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Negating elephant-human conflict in Vietnam

Embracing new age technology to manage elephant-human conflict in Vietnam

Asian Elephant (Elaphus maximus)

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When elephants and humans inhabit the same land, conflict is inevitable and includes crop raiding, injuries and deaths to humans caused by elephants, and elephants being killed by humans to protect their livelihood.  This problem is currently occurring in Vietnam and the use of new technology is welcomed to try and negate elephant-human conflict.

Drones are fast becoming conservation must haves and allows researchers to safely monitor wildlife from a distance, with the inclusion of thermal sensors, the detection rates of mammals vastly increases against the backdrop of cold vegetation.  This is particularly advantageous for monitoring large mammals that are more active during early mornings, evenings, and at night, such as the Asian elephant.

After interviewing local people regarding human-elephant conflict in Dong Nai, Vietnam, researchers from Save Vietnam’s Wildlife (SVW) were able to locate specific entry and exit points from the nearby forests where elephants stay during the day and emerge at night to forage for food. With the support of The Mohamed bin Zayed Species Conservation Fund, SVW researchers are able to safely and effectively monitor elephant populations in Dong Nai.  They do this by using thermal drone flights at these points to monitor elephant behaviours and identify core use areas and emergence points.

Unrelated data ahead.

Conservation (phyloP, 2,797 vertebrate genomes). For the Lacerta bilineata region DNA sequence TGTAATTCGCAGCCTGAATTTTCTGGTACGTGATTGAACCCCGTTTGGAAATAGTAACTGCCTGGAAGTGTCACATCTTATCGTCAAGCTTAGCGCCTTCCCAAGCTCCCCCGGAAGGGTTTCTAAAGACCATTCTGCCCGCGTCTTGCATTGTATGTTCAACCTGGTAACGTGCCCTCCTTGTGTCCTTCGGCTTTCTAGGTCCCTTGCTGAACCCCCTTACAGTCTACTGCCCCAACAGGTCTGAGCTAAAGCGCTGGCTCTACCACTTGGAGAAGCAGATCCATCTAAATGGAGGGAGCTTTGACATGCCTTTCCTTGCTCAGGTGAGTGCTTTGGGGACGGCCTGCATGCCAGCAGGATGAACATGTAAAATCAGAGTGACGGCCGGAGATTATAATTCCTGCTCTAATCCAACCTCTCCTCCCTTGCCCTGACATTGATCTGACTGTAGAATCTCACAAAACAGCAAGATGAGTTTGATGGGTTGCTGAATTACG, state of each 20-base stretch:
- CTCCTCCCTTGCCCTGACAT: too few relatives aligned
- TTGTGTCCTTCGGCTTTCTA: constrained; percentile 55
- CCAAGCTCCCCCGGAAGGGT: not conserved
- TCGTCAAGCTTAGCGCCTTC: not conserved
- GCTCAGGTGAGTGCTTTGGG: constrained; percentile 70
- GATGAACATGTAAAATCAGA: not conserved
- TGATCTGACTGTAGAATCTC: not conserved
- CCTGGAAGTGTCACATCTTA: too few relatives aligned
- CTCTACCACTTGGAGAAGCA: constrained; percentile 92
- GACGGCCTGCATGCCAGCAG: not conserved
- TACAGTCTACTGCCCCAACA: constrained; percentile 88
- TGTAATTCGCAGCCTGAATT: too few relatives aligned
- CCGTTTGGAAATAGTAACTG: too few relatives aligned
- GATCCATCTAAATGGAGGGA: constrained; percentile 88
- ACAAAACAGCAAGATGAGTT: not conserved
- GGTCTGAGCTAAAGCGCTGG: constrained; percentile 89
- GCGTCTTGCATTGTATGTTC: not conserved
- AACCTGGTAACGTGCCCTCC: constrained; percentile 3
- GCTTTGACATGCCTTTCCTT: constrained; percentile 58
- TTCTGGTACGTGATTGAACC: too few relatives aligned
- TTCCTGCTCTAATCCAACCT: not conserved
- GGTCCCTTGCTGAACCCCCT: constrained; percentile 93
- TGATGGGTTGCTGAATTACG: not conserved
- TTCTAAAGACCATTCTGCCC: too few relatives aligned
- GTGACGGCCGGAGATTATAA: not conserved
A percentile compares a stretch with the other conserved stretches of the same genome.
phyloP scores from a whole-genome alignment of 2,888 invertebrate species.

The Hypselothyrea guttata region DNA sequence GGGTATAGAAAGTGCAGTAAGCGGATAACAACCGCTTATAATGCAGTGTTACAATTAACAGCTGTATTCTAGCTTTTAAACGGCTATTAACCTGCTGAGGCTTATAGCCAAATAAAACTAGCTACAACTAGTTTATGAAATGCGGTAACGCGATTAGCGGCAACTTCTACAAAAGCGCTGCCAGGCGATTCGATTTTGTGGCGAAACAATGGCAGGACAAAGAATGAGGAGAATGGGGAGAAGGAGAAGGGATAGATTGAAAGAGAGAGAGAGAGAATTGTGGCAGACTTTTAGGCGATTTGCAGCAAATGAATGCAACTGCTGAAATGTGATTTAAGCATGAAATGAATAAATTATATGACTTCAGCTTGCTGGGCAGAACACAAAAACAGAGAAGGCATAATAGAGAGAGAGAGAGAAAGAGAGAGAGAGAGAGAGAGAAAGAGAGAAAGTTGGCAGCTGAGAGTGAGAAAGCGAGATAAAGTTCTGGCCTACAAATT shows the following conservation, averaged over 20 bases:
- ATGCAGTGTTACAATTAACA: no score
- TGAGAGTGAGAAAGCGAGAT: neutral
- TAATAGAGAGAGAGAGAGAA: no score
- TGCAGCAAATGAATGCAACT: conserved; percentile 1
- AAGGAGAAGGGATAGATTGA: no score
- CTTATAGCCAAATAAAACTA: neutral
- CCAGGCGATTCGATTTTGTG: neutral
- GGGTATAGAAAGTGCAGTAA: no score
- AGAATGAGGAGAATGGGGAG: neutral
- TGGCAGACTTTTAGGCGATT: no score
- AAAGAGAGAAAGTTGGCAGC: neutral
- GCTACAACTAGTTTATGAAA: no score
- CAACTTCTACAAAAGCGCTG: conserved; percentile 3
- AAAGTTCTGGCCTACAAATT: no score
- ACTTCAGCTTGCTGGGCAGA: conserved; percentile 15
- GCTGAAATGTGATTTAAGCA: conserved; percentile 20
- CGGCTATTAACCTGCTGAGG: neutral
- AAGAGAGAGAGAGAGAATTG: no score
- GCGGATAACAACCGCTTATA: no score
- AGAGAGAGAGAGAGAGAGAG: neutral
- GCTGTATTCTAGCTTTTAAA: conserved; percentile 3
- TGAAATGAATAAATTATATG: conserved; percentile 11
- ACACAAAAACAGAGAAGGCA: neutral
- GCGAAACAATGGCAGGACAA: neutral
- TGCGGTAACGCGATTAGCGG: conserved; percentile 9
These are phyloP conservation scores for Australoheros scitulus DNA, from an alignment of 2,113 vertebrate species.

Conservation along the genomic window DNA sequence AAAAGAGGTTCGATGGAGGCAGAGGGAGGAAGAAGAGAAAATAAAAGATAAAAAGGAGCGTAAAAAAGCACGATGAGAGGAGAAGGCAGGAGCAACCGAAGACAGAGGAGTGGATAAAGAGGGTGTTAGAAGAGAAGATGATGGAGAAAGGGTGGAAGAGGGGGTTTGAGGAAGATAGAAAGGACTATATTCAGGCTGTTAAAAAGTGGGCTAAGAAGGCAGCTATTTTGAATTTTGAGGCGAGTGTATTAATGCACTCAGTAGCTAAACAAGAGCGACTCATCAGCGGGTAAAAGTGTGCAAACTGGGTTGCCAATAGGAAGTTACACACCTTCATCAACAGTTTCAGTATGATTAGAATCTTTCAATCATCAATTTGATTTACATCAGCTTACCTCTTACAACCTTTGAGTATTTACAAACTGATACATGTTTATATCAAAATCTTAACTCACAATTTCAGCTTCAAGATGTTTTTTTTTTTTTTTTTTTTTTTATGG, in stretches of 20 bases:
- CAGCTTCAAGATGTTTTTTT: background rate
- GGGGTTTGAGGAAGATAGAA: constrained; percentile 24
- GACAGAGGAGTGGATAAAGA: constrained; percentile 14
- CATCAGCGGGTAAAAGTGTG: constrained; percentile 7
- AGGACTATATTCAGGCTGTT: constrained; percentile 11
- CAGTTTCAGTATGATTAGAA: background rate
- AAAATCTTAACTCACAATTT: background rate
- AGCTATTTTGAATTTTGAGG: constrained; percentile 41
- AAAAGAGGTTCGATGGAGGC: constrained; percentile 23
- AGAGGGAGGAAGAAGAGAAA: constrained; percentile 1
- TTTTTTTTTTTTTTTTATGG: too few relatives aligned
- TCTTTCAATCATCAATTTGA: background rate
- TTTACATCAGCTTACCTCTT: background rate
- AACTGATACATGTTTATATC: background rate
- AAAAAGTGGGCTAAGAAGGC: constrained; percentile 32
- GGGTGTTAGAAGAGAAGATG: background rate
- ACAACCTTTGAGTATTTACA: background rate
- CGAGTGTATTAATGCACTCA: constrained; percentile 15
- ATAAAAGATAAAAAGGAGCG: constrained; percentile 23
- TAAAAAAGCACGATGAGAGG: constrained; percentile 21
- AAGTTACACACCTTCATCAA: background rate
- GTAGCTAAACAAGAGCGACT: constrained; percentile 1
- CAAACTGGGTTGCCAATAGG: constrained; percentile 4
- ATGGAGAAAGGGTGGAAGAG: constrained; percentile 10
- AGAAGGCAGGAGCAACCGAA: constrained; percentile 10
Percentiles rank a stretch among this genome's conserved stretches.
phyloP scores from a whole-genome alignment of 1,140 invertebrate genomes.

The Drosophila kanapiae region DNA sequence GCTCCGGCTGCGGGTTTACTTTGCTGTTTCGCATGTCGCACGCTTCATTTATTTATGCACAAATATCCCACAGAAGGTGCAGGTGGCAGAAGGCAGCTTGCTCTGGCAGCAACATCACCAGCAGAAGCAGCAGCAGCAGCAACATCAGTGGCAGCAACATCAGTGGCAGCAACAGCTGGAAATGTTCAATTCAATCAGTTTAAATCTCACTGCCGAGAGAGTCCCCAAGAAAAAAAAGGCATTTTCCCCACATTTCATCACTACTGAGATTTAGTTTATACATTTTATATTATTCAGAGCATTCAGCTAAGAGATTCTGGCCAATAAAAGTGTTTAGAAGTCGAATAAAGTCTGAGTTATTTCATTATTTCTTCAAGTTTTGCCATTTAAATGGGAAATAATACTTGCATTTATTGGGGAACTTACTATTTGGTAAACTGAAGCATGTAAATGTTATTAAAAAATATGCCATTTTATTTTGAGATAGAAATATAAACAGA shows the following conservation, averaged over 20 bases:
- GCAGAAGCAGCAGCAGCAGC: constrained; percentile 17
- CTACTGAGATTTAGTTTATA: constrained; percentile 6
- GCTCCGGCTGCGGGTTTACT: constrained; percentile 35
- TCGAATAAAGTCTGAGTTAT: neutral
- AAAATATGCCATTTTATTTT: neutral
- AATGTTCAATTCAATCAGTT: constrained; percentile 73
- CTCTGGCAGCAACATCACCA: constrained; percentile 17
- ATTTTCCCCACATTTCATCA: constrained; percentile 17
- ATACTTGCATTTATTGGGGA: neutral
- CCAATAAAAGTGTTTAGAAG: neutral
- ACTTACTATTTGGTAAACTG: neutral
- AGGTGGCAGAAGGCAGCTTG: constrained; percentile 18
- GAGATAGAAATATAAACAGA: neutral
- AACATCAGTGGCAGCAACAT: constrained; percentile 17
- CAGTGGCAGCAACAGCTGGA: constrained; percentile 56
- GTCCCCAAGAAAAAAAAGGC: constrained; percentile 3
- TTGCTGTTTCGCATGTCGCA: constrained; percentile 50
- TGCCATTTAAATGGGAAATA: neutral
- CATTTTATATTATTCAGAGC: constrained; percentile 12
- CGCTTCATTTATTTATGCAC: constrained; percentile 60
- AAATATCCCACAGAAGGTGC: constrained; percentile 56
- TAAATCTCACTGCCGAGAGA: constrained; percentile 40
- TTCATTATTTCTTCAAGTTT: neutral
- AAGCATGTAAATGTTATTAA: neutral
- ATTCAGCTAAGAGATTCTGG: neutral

The next phase of the project will be to set AI cameras in these emergency points where elephants come to forage in agricultural areas at night, whereby local people will receive alerts in real-time alerting them of the presence of elephants nearby. With the assistance of new conservation technologies, human-elephant conflict mitigation and elephant research and monitoring is safer, more effective, and beneficial to humans and wildlife alike.

Project lead by

Russell Gray

Save Vietnam's Wildlife